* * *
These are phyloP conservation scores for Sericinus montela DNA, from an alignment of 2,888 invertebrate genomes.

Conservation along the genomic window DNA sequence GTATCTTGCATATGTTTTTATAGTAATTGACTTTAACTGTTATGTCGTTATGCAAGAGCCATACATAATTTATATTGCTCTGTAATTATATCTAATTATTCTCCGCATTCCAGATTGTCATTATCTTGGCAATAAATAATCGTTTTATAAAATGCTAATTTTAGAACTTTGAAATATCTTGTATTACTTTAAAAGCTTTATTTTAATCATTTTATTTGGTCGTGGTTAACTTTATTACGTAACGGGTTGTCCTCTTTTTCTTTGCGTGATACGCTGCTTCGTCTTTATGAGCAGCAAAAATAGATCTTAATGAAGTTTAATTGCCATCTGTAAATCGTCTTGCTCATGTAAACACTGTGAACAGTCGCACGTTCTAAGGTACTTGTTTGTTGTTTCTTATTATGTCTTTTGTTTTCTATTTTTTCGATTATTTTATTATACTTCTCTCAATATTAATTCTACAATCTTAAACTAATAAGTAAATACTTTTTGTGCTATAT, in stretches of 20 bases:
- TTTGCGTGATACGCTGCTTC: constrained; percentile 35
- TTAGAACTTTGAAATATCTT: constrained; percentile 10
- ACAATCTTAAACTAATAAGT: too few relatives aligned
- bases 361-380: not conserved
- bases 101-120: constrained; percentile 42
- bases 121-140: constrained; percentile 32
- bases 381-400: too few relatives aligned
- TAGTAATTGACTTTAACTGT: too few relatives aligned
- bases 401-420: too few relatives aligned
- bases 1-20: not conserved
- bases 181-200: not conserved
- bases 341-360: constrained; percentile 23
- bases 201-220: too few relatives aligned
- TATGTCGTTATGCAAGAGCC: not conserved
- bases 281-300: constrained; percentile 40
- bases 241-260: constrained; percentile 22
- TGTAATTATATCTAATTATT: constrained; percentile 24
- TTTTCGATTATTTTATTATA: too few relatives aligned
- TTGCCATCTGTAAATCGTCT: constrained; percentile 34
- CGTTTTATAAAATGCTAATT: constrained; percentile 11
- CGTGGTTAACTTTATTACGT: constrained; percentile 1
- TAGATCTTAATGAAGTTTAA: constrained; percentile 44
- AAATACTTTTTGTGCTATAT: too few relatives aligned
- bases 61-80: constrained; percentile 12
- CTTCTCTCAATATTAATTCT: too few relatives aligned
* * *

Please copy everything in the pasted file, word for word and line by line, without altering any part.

These are phyloP conservation scores for Sericinus montela DNA, from an alignment of 2,888 invertebrate genomes.

Conservation along the genomic window DNA sequence GTATCTTGCATATGTTTTTATAGTAATTGACTTTAACTGTTATGTCGTTATGCAAGAGCCATACATAATTTATATTGCTCTGTAATTATATCTAATTATTCTCCGCATTCCAGATTGTCATTATCTTGGCAATAAATAATCGTTTTATAAAATGCTAATTTTAGAACTTTGAAATATCTTGTATTACTTTAAAAGCTTTATTTTAATCATTTTATTTGGTCGTGGTTAACTTTATTACGTAACGGGTTGTCCTCTTTTTCTTTGCGTGATACGCTGCTTCGTCTTTATGAGCAGCAAAAATAGATCTTAATGAAGTTTAATTGCCATCTGTAAATCGTCTTGCTCATGTAAACACTGTGAACAGTCGCACGTTCTAAGGTACTTGTTTGTTGTTTCTTATTATGTCTTTTGTTTTCTATTTTTTCGATTATTTTATTATACTTCTCTCAATATTAATTCTACAATCTTAAACTAATAAGTAAATACTTTTTGTGCTATAT, in stretches of 20 bases:
- TTTGCGTGATACGCTGCTTC: constrained; percentile 35
- TTAGAACTTTGAAATATCTT: constrained; percentile 10
- ACAATCTTAAACTAATAAGT: too few relatives aligned
- bases 361-380: not conserved
- bases 101-120: constrained; percentile 42
- bases 121-140: constrained; percentile 32
- bases 381-400: too few relatives aligned
- TAGTAATTGACTTTAACTGT: too few relatives aligned
- bases 401-420: too few relatives aligned
- bases 1-20: not conserved
- bases 181-200: not conserved
- bases 341-360: constrained; percentile 23
- bases 201-220: too few relatives aligned
- TATGTCGTTATGCAAGAGCC: not conserved
- bases 281-300: constrained; percentile 40
- bases 241-260: constrained; percentile 22
- TGTAATTATATCTAATTATT: constrained; percentile 24
- TTTTCGATTATTTTATTATA: too few relatives aligned
- TTGCCATCTGTAAATCGTCT: constrained; percentile 34
- CGTTTTATAAAATGCTAATT: constrained; percentile 11
- CGTGGTTAACTTTATTACGT: constrained; percentile 1
- TAGATCTTAATGAAGTTTAA: constrained; percentile 44
- AAATACTTTTTGTGCTATAT: too few relatives aligned
- bases 61-80: constrained; percentile 12
- CTTCTCTCAATATTAATTCT: too few relatives aligned